This guidance provides advice and information about the registration of deeds in this division of the Books of Council and Session.
This register functions as a repository for the safe keeping of traditional deeds.
Registration in the Register of Deeds is voluntary. There’s usually no legal requirement to register deeds.
You can post your deed to us or present it in person at our Edinburgh customer service centre.
Purpose of registration
You can register deeds for:
- preservation and execution
Registration for preservation means we’ll retain the deed for safe keeping. After we register the deed, we will send you an extract that you can use in the place of the original.
If your deed contains a clause where the parties consent to ‘registration for preservation and execution’, your extract will contain a warrant that grants authority for lawful execution. This extract will be equivalent to a decree from the Court of Session, and can be used as the basis for summary diligence in certain scenarios.
What we can register
The most commonly registered types of deeds are wills, leases and minutes of agreement.
We can only register original paper documents that are in self-proving form. We can’t accept electronic documents or copies of original documents.
'Self-proving' means that the deed has been appropriately signed by the granter and a witness.
We can register documents in languages other than English if they’re accompanied by a certified translation.
We won’t register self-proving documents where doing so is not in the public interest or is otherwise objectionable. For example, we won’t register documents that appear to:
- determine or confer a legal right where no such right can exist
- relate to a court process or judicial determination where that is not the case
- contain defamatory statements
We won't register such documents even where they're in self proving form or sworn before a notary public.
Signing a deed
A deed that is to be registered should be signed by the granter and witnessed.
The Requirements of Writing (Scotland) Act 1995 explains how a deed should be signed by a granter so that the self-proving standard can be met. A granter should sign using either:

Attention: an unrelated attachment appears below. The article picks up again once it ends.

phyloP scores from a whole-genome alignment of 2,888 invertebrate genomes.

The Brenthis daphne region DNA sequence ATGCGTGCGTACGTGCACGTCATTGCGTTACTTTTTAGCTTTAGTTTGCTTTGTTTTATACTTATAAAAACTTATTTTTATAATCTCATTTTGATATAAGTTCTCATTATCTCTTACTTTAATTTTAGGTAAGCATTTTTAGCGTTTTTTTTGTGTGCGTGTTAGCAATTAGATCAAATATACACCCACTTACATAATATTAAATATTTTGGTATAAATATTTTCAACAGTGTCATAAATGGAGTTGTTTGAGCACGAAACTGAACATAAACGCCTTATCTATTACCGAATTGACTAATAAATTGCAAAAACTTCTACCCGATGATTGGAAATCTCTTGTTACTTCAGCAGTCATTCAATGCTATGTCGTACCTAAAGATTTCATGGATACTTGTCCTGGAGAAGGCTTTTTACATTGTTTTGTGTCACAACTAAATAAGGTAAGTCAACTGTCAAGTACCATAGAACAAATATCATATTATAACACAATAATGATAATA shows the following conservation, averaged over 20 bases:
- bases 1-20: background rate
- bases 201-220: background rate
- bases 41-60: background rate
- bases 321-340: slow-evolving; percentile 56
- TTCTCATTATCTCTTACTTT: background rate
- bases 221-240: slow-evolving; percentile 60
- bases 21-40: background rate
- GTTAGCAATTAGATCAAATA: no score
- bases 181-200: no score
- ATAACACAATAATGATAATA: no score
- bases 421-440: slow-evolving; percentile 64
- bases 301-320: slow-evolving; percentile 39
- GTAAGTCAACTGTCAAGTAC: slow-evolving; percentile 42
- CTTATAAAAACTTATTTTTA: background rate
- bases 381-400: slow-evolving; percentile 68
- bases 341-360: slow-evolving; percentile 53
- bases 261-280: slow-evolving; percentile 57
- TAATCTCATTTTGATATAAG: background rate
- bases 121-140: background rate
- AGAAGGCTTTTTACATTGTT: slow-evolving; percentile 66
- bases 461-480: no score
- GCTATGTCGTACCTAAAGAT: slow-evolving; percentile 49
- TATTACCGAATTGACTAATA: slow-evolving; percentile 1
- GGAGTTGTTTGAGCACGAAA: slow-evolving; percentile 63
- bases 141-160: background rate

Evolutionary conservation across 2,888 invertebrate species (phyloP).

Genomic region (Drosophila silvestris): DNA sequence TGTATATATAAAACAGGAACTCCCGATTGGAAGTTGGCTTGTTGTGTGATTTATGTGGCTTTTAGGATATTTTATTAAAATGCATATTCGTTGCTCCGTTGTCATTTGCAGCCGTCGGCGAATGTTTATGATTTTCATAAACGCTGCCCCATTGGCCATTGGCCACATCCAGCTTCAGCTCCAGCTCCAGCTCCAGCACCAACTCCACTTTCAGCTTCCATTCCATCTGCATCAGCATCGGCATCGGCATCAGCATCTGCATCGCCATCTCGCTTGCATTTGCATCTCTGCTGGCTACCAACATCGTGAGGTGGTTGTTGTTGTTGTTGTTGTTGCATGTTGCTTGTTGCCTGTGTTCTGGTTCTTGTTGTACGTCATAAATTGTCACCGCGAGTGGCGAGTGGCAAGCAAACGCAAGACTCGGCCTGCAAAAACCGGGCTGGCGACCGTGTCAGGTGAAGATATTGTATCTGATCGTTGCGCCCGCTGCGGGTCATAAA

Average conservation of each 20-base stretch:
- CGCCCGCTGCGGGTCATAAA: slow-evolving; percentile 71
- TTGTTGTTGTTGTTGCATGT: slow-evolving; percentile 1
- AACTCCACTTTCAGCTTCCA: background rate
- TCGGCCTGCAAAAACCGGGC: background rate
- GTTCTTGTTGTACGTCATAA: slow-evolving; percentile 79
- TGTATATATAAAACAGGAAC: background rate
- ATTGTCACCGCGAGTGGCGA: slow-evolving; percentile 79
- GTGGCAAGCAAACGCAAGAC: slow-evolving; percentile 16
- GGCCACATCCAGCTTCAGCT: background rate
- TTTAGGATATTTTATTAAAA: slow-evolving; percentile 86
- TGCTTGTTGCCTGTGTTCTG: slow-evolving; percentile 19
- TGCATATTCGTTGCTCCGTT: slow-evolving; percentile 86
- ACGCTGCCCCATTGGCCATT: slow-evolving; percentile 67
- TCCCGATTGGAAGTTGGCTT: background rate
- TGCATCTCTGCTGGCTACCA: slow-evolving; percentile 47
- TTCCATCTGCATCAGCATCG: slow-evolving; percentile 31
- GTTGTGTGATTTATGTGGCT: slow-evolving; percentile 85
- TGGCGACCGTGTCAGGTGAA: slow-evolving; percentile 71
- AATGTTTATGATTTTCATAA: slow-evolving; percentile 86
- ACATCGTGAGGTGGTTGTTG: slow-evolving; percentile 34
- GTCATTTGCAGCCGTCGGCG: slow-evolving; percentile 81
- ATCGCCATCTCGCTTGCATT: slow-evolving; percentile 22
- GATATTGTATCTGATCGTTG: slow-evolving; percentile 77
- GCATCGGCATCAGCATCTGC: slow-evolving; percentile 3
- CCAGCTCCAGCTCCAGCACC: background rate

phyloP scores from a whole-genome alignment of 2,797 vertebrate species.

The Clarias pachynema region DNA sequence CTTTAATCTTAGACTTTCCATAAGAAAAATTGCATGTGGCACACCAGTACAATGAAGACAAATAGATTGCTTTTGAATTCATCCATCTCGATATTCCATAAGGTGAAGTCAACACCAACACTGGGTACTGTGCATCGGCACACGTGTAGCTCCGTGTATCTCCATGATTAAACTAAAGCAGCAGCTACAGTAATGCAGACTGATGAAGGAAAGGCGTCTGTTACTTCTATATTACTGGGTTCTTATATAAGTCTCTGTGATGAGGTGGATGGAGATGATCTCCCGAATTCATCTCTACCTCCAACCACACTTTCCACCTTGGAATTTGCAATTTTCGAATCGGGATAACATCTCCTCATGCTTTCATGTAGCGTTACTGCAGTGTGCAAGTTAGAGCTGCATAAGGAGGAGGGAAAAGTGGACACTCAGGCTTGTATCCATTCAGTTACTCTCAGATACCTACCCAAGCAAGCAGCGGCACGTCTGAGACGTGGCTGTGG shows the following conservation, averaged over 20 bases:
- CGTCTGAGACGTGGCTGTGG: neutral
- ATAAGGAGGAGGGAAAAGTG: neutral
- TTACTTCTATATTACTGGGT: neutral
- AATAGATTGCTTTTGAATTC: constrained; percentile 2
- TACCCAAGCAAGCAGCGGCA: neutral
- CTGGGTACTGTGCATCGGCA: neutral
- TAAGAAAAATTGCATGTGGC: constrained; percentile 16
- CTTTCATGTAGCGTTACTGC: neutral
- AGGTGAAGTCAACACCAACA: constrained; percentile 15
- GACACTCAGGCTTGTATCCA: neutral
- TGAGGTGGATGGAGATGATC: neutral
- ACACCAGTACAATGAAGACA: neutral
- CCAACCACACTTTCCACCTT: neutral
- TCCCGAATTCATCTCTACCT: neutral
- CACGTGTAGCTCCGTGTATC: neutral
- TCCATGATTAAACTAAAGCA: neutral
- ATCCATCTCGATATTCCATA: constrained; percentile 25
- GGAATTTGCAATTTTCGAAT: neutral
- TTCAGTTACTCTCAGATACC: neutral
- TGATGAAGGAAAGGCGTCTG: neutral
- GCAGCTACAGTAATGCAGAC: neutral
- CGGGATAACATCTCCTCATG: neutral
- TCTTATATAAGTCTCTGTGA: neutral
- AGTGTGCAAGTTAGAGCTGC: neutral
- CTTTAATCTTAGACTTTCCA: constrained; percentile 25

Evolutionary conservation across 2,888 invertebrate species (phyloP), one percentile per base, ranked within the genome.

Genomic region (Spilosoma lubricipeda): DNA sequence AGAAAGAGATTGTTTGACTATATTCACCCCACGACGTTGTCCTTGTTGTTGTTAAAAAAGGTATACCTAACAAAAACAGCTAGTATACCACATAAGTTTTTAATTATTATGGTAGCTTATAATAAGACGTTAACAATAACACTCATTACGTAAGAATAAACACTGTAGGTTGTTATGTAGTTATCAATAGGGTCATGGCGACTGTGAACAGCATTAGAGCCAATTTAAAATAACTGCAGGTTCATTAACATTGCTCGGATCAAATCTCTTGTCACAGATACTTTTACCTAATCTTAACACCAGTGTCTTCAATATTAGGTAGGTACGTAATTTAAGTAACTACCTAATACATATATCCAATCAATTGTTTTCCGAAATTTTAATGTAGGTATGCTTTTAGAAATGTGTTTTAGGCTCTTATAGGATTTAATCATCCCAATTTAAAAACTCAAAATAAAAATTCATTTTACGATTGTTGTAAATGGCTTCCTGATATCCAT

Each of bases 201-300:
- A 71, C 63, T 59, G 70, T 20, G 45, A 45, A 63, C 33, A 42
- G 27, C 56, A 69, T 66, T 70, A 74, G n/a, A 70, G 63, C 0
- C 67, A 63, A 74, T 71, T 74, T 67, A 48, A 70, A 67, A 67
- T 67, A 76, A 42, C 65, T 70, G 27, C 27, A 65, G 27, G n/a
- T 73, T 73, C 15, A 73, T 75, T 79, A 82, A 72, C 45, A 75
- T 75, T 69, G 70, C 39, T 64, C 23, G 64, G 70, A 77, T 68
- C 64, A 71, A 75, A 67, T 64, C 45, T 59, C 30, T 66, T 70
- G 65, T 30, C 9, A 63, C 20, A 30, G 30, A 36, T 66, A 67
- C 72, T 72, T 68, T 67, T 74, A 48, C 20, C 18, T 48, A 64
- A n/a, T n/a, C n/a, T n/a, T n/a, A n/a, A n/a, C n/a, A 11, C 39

- the full name by which the granter is identified within the deed presented for registration, or in the testing clause (or equivalent) that appears in the deed
- a surname, preceded by at least one forename. The forename can be expressed in full, or with an initial, abbreviation or familiar form
Your deed won’t be accepted if the signature doesn’t conform to these standards.
In certain circumstances under the 1995 Act, it’s acceptable for a granter to sign a deed in a way that does not fit either of the two styles described above. However, according to the 1995 Act, documents signed like this are not self-proving. We therefore can't accept them for registration, unless the self-proving status has been established in court proceedings and a certificate to that effect is attached to the document.
A deed that is to be registered should also be witnessed. Witnesses should also sign in one of the two styles set out above.
There are a small number of exceptions to these rules about signing. See sections 6(3) and 7(6) of the 1995 Act for more information.
|Johnny Smith||An 'X'|
The requirements for wills are a little different. While wills must be signed by the granter and witnessed on the last page, each sheet of paper that makes up the will must also be signed by the granter.
What to include C&S1 Form
You must include a C&S1 Form with any application for the registration of a deed effecting or evidencing a notifiable transaction in terms of the Land and Buildings Transaction Tax.
While the form is only mandatory for notifiable transactions, we recommend all applications for registration in the Books of Council and Session include a C&S1 Form.
Where it’s not clear from the terms of the deed that the transaction is not notifiable, it’s important that you confirm the position on the application form.
You should include the following in your C&S1 form:
- your agent’s name and address
- the correct FAS number, which will determine where we send your extract and invoice
- the number of extracts you require
- an indication of whether the deed is just for preservation, or for execution as well
You’ll need to provide a copy of the coloured plan within the deed and additional duplicate copies for each extract you request.
If you are registering a document for preservation and execution, you’ll need to include an express agreement in the document to registration for that purpose. This is often called a ‘clause of consent’.
We charge £10 for the registration of a deed and issue of an extract in the Register of Deeds.
The fee goes up by increments of £12 for each additional deed and extract. For example, two extracts will cost £22, and three will cost £34. This includes VAT, which is chargeable on the second and subsequent extracts.
If you require more than one extract, let us know in your application for registration.
There is an exception to the usual fee for registration in this register for parental rights agreements. We are required to issue two extracts of this type of document, which is reflected in the £22 fee. You should pay this fee by including a cheque with your application.
You don’t need to include pre-payment for other types of deeds. We’ll send you an invoice with your extracts.
Submit a deed
You can personally present a deed for registration at our Edinburgh customer service centre.
Alternately, you can post a deed to us at:
Registers of Scotland
153 London Road
DX 555400 Edin 15
We suggest you use secure mail services when sending valuable documents to avoid any losses in the post.